My life then was very different to what today’s Middle Eastern expats experience. Expat’s travel to the Gulf  to make money and live in their own cultural bubble. Their lives change very little apart from the location they are living in. Every modern amenity is available and friends and acquaintances are generally from the same part of the world. Opportunities to mix with locals are rare and I suspect unnecessary.

No one belongs in Dubai. Its economy is based on transience as is its community. Everything is temporary including its culture which is now largely based on a highly cosmopolitan society with a diverse and vibrant nature. Since 2006, the weekend has been Friday-Saturday, as a compromise between Friday’s holiness to Muslims and the Western weekend of Saturday-Sunday. Dubai has also been criticised for perpetuating a class-based society, where many of the migrant workers are treated as lower classes.

If you travel to Dubai you are unlikely to see an Emirati in National Dress unless you travel to the airport which could service a continent never mind a small Emirate. It is the single largest building in the world by floor space. National Dress is not allowed in the bars and restaurants which serve alcohol so if you go out in the evening you are unlikely to see  any evidence that you are in the Gulf. The Emiratis are now the minority group in the country. ( National Dress for men consists of a long white garment, much like a dress called a dish-dash or thobe and ladies usually cover their clothing with a long black flowing garment called an abaya.)

                                                              Dubai International Airport

Dubai is a city of amazing feats of engineering, architecture and vision which is evident in the incredible infrastructure that has lured so many. People move to Dubai now because it is seen as the land of prosperity. They go to make money, but the reality of it is, that no one really belongs there and no one stays. The society  relies heavily on workers coming for short periods of time. When they realise Dubai isn’t paved with gold they move on. The experience is fast paced, expensive and does not offer a vastly different way of life than in the Western World.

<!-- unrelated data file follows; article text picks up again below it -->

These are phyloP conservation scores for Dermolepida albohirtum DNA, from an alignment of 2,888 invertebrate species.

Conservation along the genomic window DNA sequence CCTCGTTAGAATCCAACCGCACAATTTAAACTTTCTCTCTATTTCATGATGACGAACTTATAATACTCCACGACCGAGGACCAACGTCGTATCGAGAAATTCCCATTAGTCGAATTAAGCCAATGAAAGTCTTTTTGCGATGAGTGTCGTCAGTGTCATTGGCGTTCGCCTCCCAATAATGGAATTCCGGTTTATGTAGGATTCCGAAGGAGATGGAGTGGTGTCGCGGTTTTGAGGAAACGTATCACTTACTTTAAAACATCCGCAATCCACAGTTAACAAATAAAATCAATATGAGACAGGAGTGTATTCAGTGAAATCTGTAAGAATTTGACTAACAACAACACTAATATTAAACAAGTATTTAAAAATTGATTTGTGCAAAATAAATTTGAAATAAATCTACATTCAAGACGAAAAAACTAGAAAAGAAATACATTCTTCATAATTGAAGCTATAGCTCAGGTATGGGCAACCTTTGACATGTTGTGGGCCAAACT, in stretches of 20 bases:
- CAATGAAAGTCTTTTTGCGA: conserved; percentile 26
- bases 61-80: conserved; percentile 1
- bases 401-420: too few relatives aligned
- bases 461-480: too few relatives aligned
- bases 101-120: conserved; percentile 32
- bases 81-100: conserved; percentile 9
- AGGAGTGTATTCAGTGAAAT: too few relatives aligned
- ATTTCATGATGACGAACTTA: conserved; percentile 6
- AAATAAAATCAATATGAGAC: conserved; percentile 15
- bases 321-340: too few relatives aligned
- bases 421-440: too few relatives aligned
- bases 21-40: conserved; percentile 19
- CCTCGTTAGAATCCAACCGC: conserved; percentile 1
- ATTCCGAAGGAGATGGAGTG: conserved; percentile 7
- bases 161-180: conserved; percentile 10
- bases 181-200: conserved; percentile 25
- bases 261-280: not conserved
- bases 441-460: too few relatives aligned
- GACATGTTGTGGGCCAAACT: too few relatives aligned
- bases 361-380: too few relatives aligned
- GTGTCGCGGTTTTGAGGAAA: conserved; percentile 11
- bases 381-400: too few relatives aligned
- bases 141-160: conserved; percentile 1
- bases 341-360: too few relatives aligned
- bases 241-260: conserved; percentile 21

Everything in Dubai is trying to be bigger and better than the rest of the world. They boast they have the world’s largest mall, the world’s tallest hotel, the world’s tallest building, the first underwater hotel, the largest waterfront development and the fastest-growing tourist market. What  they have achieved is incredible and commendable but at what cost?

Dubai has been built with limitless amounts of money but money cannot buy what they have lost in the process. Heritage and culture cannot be pawned. Is Dubai trying to buy a new culture at the expense of the old? Has their culture, which was based largely on Islamic traditions, been sold to the devil in exchange for countless malls (over 70), skyscrapers and 8 lane expressways?

Let me leave you with this last thought: Dubai has Media City, Internet City, Sports City, Motor City and Knowledge Village. Strange that the thing that makes us develop as a people — knowledge — is classed only as a village……


Posted by on May 11, 2011 in Expat Thoughts




On a recent trip I found myself overnight in Doha, Qatar. After living 10 years in Doha from 1998, spending time there was really not in my plans for my well-earned holiday. Anyway, I digress. The point of this post is that on visiting one of the shopping malls there I remembered that for some strange reason Qatar mannequins do not have heads.I believe this is because of some religious reason but have been unable to find out exactly. This is not the same all over the middle eastern region so I wonder why it is prominent in some Islamic countries but not others? In some areas of Saudi Arabia female mannequins are also not allowed to have hands. Now they must look very odd…. no hands or heads!

                                                            Men (Looking a bit dapper!)

                                               Obviously showing a voluptuous figure is ok?


Upon further inspection I actually found two with heads but with no faces . Apparently it is not actually the heads but the facial features that are not allowed.

                                                                   “Look No Eyes”

I think the last two are calling out for a caption. All suggestions welcome.

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Posted by on May 1, 2011 in Expat Thoughts